As its first title, Blacklist was important to Ubisoft Toronto for more than just for financial reasons revolving around the success of the game. The title would also prove its viability as a studio for future projects. The responsibility weighed heavily on everyone involved.
The new economy system in Blacklist represented another fundamental change from previous Splinter Cell games. It influences both the way you play, and the way you approach a mission. Through the economy system you earn credits that you can then spend on upgrading anything from your weapons and gadgets, to the suit you are wearing, all based on your preferred style. If you chose to go stealth, you can equip boots that muffle your footsteps, or if you want to fight, you can increase your body armor.
Once you have your loadout, you are then dropped into a mission and given multiple ways to complete it. There are three types of play at work that you can choose from: Ghost, Panther, and Assault. Ghost is what you might expect; you earn points for remaining unseen and making it through a level without the enemy even knowing you were there – this includes not killing enemies. If you do choose to eliminate a few enemies but do so from cover, you then fall into the Panther category, which is similar to how Conviction played. The final category is Assault, which is pure action game. The level itself will be based on progress, so you won’t know what your score in each category is until the level is complete. You will likely earn a few points in each class, but the more you stick to one strategy, the more credits you earn to buy gear. These credits can also be earned and used for co-op and multiplayer modes.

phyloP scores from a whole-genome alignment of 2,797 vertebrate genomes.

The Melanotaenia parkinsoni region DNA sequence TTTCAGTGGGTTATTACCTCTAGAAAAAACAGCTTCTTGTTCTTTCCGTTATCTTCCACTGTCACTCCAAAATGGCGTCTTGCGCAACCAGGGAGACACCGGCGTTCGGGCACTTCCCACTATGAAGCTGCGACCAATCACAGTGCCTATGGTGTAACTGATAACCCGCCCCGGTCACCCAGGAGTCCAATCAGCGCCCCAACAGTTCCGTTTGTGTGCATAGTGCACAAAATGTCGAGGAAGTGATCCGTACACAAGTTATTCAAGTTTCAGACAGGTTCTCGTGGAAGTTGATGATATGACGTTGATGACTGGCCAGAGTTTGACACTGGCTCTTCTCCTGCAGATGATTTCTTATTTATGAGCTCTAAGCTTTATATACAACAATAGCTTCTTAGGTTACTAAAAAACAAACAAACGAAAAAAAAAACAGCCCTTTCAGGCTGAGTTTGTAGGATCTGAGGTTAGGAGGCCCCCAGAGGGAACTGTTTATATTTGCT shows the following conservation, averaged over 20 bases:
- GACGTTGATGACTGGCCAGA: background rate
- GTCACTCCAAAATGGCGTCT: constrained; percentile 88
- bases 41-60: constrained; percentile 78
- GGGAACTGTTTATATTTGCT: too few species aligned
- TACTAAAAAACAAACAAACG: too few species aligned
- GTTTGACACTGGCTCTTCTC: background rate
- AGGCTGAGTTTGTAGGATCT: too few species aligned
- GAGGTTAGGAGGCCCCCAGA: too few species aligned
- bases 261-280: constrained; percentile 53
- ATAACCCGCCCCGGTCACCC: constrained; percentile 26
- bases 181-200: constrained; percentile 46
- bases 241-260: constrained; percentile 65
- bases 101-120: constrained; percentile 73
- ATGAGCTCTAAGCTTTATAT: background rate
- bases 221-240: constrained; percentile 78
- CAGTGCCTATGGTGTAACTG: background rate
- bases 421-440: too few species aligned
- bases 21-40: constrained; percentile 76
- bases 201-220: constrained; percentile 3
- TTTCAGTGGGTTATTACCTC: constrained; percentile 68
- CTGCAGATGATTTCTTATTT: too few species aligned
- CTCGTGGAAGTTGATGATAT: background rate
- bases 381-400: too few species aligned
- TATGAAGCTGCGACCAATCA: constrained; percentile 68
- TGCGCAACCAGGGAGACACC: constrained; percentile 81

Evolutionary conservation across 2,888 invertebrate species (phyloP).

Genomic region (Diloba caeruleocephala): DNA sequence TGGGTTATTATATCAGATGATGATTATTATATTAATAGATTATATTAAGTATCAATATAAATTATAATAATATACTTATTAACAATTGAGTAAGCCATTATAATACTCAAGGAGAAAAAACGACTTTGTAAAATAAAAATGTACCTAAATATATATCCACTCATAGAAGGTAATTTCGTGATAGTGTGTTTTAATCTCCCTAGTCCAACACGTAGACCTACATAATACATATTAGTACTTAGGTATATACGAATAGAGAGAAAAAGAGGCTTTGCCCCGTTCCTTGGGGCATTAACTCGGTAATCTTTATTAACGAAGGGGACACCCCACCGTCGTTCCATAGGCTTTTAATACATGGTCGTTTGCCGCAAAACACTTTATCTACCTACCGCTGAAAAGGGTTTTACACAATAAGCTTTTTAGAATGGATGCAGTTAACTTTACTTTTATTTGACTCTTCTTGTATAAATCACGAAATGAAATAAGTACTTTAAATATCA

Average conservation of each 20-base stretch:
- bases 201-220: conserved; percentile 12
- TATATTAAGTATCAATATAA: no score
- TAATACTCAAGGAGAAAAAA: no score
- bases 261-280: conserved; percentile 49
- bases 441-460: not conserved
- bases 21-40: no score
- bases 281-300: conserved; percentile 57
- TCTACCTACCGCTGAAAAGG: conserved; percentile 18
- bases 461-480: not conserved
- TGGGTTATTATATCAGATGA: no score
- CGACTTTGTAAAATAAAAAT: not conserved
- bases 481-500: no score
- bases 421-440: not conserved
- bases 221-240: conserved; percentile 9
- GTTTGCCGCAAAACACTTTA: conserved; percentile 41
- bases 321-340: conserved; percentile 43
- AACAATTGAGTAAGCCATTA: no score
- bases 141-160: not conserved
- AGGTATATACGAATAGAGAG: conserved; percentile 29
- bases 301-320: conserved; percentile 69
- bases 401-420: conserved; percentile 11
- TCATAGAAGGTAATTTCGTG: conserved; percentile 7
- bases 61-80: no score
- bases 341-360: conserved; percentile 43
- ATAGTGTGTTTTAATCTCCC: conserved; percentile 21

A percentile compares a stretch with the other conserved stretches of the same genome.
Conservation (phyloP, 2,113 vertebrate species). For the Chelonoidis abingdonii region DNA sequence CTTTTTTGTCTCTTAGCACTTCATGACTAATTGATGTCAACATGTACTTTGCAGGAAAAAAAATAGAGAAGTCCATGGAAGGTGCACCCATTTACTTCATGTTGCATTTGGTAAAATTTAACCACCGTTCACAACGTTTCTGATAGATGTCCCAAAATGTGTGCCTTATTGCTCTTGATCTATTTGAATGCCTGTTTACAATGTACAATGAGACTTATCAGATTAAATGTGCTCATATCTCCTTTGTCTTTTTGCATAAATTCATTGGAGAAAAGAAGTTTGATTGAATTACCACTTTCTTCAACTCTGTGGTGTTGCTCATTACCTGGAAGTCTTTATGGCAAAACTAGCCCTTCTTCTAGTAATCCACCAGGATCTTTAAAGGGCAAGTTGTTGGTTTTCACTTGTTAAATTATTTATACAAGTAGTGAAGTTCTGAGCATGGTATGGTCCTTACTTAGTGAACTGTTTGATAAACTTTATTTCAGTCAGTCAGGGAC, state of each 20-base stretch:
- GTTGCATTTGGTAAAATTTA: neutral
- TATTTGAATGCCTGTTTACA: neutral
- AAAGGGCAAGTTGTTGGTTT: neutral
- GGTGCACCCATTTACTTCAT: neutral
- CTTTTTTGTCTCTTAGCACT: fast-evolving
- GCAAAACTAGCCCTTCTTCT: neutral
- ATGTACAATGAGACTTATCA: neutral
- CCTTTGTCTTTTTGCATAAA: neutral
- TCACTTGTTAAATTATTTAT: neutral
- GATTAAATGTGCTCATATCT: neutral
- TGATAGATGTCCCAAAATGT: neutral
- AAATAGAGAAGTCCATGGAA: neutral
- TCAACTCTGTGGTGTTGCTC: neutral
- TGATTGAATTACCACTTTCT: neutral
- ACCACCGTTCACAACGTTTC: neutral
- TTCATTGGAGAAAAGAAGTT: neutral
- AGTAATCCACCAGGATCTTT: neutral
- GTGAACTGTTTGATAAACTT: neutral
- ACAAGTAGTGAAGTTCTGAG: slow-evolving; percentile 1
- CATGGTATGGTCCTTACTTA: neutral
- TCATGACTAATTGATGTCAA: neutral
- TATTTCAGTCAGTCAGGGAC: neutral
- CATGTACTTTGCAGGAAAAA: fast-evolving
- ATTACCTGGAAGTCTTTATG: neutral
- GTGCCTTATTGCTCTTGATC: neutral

This may still raise the hackles of longtime fans of the game who enjoyed the previous titles because of the difficult stealth missions. The option to play without being seen is still there, but it is now just one of several ways to play. The series has been moving more and more in this direction, so it shouldn’t come as too big a surprise. And while it may also offend the purists, it turns out there aren’t that many purists left despite the vocal outpouring form the Internet.
“Most people play in a very action way,” Béland said. “And when I say ‘most people,’ it’s 90 percent. It’s interesting because if you read the Web, if you read certain things, you’re not getting that vibe. If you go on our forums everyone wants stealth. But every time we bring in play testers they grab their controllers and they want to shoot someone.”
But while the action will be there if you want it, that doesn’t mean the game won’t still offer a traditional Sam Fisher adventure. Far from it. Keeping the stealth aspect was a huge part of the development. While planning out the way to define the three categories, the developers had a discussion regarding what the classic “ghost player” was, and they came up with two defining traits:
“The first one is non-lethal. Non-lethal is very important for the fans. If they need to take out someone, they don’t want to kill, they want to be non-lethal. And the other one is no one can know you are there. No one can see you, an alarm cannot ring,” Béland confirmed. “The ghost player is the perfectionist. It is the player that wants everything to be perfect. He doesn’t want to be sloppy, he wants to leave no traces.”
While you can’t make everyone happy, Ubisoft Toronto is trying its best to make as many people happy as possible. The developers all took a huge chance to join the studio, despite the publisher’s pedigree. The team has close to 200 employees in the main office, and people relocated from around the world to join the new studio in Toronto. Even under the powerful Ubisoft banner, it was still a risk.